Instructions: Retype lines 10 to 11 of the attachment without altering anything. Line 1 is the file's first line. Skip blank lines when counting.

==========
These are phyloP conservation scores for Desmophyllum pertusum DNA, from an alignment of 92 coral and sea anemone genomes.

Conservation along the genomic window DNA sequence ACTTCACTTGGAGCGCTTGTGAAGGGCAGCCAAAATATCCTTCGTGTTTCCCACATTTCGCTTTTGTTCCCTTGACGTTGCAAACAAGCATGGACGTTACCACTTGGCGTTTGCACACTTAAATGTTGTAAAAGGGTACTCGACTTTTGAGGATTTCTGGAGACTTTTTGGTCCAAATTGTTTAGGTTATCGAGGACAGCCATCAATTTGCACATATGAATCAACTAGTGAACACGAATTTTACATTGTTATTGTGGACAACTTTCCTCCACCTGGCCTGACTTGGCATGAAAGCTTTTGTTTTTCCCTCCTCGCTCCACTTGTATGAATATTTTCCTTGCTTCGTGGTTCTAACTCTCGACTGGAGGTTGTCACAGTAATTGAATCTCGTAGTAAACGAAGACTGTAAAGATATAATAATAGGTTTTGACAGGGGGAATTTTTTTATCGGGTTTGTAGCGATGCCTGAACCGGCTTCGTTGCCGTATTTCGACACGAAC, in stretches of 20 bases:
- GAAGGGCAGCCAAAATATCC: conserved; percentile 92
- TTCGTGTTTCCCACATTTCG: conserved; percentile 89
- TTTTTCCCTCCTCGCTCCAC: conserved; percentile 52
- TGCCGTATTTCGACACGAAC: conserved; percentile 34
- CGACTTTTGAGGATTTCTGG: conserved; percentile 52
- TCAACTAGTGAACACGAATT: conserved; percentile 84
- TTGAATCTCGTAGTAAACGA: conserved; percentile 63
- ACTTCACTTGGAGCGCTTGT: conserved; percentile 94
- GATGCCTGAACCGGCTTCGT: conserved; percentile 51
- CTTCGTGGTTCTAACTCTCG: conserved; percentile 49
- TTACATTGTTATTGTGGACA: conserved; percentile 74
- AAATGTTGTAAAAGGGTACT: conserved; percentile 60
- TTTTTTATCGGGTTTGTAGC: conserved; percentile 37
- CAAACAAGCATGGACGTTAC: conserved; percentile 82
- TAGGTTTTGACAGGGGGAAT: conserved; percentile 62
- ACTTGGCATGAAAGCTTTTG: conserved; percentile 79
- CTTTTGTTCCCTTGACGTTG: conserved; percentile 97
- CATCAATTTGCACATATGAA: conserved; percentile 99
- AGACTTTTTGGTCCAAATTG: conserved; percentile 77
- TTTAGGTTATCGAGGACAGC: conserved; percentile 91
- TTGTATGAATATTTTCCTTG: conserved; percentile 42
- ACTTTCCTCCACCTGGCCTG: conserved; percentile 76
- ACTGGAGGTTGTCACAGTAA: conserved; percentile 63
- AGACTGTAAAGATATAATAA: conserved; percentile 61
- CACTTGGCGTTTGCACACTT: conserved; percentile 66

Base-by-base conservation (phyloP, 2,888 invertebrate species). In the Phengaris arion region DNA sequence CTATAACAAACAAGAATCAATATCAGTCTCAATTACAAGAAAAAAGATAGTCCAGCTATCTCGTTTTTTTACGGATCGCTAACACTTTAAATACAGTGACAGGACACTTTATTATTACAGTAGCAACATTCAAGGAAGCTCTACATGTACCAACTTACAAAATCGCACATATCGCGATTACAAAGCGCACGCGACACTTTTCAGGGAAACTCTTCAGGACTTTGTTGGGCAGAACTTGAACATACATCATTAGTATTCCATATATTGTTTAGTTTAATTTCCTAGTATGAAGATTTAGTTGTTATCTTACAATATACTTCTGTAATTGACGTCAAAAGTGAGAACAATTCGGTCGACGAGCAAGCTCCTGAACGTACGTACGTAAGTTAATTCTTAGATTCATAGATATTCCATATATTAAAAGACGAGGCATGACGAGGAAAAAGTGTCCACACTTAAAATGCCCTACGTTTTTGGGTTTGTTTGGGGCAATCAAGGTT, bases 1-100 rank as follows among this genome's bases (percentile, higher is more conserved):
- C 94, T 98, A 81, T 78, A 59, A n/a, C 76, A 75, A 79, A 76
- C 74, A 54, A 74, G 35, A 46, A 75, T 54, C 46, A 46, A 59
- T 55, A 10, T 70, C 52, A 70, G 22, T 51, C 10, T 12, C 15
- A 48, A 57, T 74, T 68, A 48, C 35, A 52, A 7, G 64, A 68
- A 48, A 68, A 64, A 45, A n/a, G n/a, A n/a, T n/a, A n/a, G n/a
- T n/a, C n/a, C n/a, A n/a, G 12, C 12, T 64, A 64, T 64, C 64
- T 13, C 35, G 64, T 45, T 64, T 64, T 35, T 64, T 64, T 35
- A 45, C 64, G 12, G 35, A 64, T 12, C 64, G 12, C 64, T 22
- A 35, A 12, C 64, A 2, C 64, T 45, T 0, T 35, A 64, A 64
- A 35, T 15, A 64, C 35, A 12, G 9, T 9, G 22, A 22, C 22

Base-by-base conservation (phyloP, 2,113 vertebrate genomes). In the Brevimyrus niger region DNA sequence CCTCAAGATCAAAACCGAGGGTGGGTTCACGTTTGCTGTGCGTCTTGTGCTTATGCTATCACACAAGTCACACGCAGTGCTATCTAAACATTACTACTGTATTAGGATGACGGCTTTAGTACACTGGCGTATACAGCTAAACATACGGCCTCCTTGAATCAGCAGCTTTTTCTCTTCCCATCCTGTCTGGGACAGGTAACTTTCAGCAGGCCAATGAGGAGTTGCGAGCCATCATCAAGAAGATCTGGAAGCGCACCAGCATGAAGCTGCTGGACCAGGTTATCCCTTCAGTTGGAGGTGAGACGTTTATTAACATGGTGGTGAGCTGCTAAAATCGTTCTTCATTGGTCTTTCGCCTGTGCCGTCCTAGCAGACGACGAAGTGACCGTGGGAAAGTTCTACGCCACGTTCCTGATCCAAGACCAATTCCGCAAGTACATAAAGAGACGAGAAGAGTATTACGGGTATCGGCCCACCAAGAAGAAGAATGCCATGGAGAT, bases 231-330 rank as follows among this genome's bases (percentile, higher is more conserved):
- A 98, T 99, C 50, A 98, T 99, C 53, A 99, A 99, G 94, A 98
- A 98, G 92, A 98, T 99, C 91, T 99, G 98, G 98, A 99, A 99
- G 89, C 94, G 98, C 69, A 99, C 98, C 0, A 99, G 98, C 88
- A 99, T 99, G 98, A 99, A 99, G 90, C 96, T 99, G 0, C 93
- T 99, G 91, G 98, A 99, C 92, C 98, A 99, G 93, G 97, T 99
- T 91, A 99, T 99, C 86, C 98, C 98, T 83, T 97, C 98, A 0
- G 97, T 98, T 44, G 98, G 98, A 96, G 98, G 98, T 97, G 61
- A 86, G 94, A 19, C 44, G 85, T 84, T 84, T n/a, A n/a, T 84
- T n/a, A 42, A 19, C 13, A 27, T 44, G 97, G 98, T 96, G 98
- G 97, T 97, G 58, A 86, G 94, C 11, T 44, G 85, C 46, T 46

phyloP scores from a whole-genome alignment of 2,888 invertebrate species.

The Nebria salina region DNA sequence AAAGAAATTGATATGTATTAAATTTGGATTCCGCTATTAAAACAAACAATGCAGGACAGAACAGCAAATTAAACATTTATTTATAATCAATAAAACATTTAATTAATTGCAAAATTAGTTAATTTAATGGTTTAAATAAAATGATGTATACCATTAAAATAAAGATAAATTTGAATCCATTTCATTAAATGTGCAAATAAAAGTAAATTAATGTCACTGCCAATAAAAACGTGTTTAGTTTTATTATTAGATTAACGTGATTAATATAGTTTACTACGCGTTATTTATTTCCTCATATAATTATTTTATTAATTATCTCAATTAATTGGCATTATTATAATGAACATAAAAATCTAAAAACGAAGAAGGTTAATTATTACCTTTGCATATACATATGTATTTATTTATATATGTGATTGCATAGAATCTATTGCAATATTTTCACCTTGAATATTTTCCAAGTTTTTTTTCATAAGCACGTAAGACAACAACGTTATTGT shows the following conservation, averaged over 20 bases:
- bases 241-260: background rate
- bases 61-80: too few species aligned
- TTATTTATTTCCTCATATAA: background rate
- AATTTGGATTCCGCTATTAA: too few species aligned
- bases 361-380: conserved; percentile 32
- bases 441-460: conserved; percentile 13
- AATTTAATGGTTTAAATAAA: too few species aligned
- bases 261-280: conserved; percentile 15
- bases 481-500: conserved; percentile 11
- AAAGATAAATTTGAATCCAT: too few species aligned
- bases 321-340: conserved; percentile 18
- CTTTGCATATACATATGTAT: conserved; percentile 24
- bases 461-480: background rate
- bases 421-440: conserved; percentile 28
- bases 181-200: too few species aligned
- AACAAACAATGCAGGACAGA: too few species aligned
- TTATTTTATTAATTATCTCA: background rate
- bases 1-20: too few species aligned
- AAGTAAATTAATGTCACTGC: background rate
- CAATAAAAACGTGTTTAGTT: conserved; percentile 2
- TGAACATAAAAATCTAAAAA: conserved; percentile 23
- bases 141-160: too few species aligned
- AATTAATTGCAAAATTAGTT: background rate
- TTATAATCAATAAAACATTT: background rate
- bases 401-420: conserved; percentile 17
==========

- ACTTCACTTGGAGCGCTTGT: conserved; percentile 94
- GATGCCTGAACCGGCTTCGT: conserved; percentile 51